“Some people write records so they can perform it live, which is completely cool, but I don’t write music so I can perform it,” Johns explains, his sleeveless black top showing off his famous tattoos. “I write music because I’m trying to figure out ways to get the shapes in my head into a sonic form. I don’t think I’ll ever stop because I don’t think I’ll ever get what I want.”
“I write music because I’m trying to figure out ways to get the shapes in my head into a sonic form. I don’t think I’ll ever stop because I don’t think I’ll ever get what I want.”
The podcast Who is Daniel Johns? arrived in October of 2021, more than six years after Johns had last released a solo album by way of his 2015 solo debut, Talk, and three years since the release of No One Defeats Us, the long-awaited debut from DREAMS, a collaboration with longtime friend and collaborator Luke Steele.
“I believe that the embryo of the podcast was me saying to the record company, ‘There has to be a way to reach people with music where I don’t have to perform on stage’,” he recalls. “Because I really, really don’t want to do that.”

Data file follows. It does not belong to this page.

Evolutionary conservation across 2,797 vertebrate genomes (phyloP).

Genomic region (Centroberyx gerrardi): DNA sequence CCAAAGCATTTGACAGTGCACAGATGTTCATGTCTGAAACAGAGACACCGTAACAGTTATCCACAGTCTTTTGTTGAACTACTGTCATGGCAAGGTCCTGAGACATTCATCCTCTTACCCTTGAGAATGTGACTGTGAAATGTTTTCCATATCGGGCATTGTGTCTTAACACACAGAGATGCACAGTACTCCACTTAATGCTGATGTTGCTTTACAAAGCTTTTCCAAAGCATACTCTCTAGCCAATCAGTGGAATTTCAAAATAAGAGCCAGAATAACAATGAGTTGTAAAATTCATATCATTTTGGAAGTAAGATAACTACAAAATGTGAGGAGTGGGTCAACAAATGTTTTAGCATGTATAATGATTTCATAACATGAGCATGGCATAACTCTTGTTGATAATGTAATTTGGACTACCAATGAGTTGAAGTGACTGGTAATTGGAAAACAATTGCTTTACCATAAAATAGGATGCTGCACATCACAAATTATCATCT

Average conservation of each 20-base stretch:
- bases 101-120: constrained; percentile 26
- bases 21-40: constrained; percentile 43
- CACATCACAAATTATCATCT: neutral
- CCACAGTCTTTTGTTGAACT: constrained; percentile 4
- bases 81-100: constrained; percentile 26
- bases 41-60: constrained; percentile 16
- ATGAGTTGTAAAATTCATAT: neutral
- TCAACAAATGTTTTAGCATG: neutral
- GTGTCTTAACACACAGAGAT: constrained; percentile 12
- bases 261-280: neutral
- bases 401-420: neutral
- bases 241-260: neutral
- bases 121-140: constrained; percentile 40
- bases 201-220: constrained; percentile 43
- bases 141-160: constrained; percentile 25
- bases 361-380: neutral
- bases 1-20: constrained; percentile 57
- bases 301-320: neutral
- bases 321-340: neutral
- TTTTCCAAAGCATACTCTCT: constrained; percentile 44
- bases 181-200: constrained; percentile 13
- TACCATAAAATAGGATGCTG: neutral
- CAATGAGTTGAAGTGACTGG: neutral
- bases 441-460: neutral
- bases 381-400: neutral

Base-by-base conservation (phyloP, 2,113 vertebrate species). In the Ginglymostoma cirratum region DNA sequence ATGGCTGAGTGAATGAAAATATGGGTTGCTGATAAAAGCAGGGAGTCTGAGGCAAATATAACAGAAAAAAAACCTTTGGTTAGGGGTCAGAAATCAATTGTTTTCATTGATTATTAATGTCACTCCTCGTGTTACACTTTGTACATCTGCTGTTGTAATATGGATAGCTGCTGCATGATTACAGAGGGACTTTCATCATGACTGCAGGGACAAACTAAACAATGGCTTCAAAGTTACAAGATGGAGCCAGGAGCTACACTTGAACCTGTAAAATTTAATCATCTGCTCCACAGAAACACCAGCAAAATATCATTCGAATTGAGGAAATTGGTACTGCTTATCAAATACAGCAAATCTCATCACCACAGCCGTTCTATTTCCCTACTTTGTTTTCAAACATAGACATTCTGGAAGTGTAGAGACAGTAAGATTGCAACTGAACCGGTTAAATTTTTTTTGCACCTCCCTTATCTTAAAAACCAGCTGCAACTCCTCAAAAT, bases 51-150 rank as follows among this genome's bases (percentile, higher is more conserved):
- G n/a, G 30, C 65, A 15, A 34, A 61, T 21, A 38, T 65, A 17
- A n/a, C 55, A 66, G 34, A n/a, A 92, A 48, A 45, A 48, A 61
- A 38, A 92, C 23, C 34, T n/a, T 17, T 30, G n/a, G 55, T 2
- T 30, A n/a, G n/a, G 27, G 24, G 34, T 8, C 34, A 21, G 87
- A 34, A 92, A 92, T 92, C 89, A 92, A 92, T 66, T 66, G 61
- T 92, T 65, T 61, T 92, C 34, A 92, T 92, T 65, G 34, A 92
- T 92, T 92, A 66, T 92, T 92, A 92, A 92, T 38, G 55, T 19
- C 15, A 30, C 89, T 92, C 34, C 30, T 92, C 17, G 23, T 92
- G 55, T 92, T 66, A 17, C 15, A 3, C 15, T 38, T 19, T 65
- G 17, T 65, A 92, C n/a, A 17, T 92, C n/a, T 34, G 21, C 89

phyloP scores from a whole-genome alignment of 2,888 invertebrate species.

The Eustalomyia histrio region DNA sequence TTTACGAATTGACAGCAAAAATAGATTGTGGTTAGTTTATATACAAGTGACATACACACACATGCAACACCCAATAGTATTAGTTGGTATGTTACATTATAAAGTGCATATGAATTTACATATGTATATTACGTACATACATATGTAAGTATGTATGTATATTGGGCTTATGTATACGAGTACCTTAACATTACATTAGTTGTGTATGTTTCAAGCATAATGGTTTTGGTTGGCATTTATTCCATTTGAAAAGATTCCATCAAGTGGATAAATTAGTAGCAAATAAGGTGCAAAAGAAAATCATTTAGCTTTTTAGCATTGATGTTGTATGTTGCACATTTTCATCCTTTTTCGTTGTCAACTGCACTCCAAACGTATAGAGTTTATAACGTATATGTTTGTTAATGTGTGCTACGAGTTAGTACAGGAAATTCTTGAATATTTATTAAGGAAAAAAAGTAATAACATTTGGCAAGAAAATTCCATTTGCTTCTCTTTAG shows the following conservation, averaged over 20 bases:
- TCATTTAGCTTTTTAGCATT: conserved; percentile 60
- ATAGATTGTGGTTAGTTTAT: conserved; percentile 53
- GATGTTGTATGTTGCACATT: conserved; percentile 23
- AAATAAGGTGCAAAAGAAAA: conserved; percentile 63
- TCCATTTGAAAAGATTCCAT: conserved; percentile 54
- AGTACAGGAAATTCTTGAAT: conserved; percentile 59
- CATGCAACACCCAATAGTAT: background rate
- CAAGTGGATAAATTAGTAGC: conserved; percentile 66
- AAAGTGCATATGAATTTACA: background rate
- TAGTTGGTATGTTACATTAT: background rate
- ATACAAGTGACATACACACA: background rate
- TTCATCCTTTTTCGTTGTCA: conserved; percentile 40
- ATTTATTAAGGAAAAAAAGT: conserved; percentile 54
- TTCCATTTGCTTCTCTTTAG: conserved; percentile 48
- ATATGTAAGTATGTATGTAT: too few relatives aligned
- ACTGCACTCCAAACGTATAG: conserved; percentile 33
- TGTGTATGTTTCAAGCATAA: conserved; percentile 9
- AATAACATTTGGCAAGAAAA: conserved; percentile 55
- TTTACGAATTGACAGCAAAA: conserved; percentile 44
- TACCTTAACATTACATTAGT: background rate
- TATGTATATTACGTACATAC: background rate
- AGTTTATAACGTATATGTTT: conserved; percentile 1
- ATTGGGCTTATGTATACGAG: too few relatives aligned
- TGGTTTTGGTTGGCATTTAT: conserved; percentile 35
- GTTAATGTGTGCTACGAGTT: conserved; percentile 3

Immediately, the podcast became a massive hit, with fans the world over appreciating the invitation into Johns’ rise to fame as the frontman for Silverchair while still a teenager, his vulnerability as he discussed his battles with both anorexia and reactive arthritis, and the bluntness with which he clarified that not only would his iconic band never reunite, but he would also likely never perform live again.
“I didn’t really comprehend that, for lack of a better term—and I hate this term—my ‘fanbase’ was still there, that they’re still hanging around,” he explains. “I think that’s the beauty of being in the game for almost 30 years; I think I’ve proven that I don’t deliver shit.”
“I think that’s the beauty of being in the game for almost 30 years; I think I’ve proven that I don’t deliver shit.”